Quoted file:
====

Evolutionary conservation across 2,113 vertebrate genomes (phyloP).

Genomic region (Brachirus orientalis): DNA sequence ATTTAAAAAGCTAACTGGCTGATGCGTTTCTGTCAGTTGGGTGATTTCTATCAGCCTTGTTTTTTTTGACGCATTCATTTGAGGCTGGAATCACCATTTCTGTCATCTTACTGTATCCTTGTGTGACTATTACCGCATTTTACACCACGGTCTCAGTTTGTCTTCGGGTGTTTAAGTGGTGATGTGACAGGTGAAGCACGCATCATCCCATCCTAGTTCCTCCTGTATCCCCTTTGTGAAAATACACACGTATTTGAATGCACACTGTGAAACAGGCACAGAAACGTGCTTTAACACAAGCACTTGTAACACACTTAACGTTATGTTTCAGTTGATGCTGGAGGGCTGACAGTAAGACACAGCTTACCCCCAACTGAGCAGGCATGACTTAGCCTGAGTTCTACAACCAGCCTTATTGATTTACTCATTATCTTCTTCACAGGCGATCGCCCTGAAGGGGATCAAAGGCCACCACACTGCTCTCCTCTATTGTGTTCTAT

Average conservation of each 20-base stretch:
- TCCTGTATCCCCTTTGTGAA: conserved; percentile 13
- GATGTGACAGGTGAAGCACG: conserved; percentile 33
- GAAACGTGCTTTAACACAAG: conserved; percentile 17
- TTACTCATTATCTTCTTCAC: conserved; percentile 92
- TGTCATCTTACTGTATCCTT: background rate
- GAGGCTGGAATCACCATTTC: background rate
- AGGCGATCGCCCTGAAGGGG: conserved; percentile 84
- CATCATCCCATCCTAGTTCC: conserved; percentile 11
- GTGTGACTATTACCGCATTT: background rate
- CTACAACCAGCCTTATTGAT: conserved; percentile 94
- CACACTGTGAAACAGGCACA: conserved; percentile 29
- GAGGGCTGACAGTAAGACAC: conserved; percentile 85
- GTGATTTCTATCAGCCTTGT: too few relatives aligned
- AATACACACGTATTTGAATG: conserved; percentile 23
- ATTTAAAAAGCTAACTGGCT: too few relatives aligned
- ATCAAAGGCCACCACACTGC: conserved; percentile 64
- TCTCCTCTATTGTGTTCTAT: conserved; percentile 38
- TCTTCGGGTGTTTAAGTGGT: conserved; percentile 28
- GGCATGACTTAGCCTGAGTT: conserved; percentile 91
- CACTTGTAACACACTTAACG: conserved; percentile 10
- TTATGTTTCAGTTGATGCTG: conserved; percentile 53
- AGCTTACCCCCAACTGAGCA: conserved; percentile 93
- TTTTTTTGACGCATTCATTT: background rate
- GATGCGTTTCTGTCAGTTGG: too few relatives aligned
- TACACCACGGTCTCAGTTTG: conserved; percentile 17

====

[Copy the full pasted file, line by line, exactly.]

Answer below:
Evolutionary conservation across 2,113 vertebrate genomes (phyloP).

Genomic region (Brachirus orientalis): DNA sequence ATTTAAAAAGCTAACTGGCTGATGCGTTTCTGTCAGTTGGGTGATTTCTATCAGCCTTGTTTTTTTTGACGCATTCATTTGAGGCTGGAATCACCATTTCTGTCATCTTACTGTATCCTTGTGTGACTATTACCGCATTTTACACCACGGTCTCAGTTTGTCTTCGGGTGTTTAAGTGGTGATGTGACAGGTGAAGCACGCATCATCCCATCCTAGTTCCTCCTGTATCCCCTTTGTGAAAATACACACGTATTTGAATGCACACTGTGAAACAGGCACAGAAACGTGCTTTAACACAAGCACTTGTAACACACTTAACGTTATGTTTCAGTTGATGCTGGAGGGCTGACAGTAAGACACAGCTTACCCCCAACTGAGCAGGCATGACTTAGCCTGAGTTCTACAACCAGCCTTATTGATTTACTCATTATCTTCTTCACAGGCGATCGCCCTGAAGGGGATCAAAGGCCACCACACTGCTCTCCTCTATTGTGTTCTAT

Average conservation of each 20-base stretch:
- TCCTGTATCCCCTTTGTGAA: conserved; percentile 13
- GATGTGACAGGTGAAGCACG: conserved; percentile 33
- GAAACGTGCTTTAACACAAG: conserved; percentile 17
- TTACTCATTATCTTCTTCAC: conserved; percentile 92
- TGTCATCTTACTGTATCCTT: background rate
- GAGGCTGGAATCACCATTTC: background rate
- AGGCGATCGCCCTGAAGGGG: conserved; percentile 84
- CATCATCCCATCCTAGTTCC: conserved; percentile 11
- GTGTGACTATTACCGCATTT: background rate
- CTACAACCAGCCTTATTGAT: conserved; percentile 94
- CACACTGTGAAACAGGCACA: conserved; percentile 29
- GAGGGCTGACAGTAAGACAC: conserved; percentile 85
- GTGATTTCTATCAGCCTTGT: too few relatives aligned
- AATACACACGTATTTGAATG: conserved; percentile 23
- ATTTAAAAAGCTAACTGGCT: too few relatives aligned
- ATCAAAGGCCACCACACTGC: conserved; percentile 64
- TCTCCTCTATTGTGTTCTAT: conserved; percentile 38
- TCTTCGGGTGTTTAAGTGGT: conserved; percentile 28
- GGCATGACTTAGCCTGAGTT: conserved; percentile 91
- CACTTGTAACACACTTAACG: conserved; percentile 10
- TTATGTTTCAGTTGATGCTG: conserved; percentile 53
- AGCTTACCCCCAACTGAGCA: conserved; percentile 93
- TTTTTTTGACGCATTCATTT: background rate
- GATGCGTTTCTGTCAGTTGG: too few relatives aligned
- TACACCACGGTCTCAGTTTG: conserved; percentile 17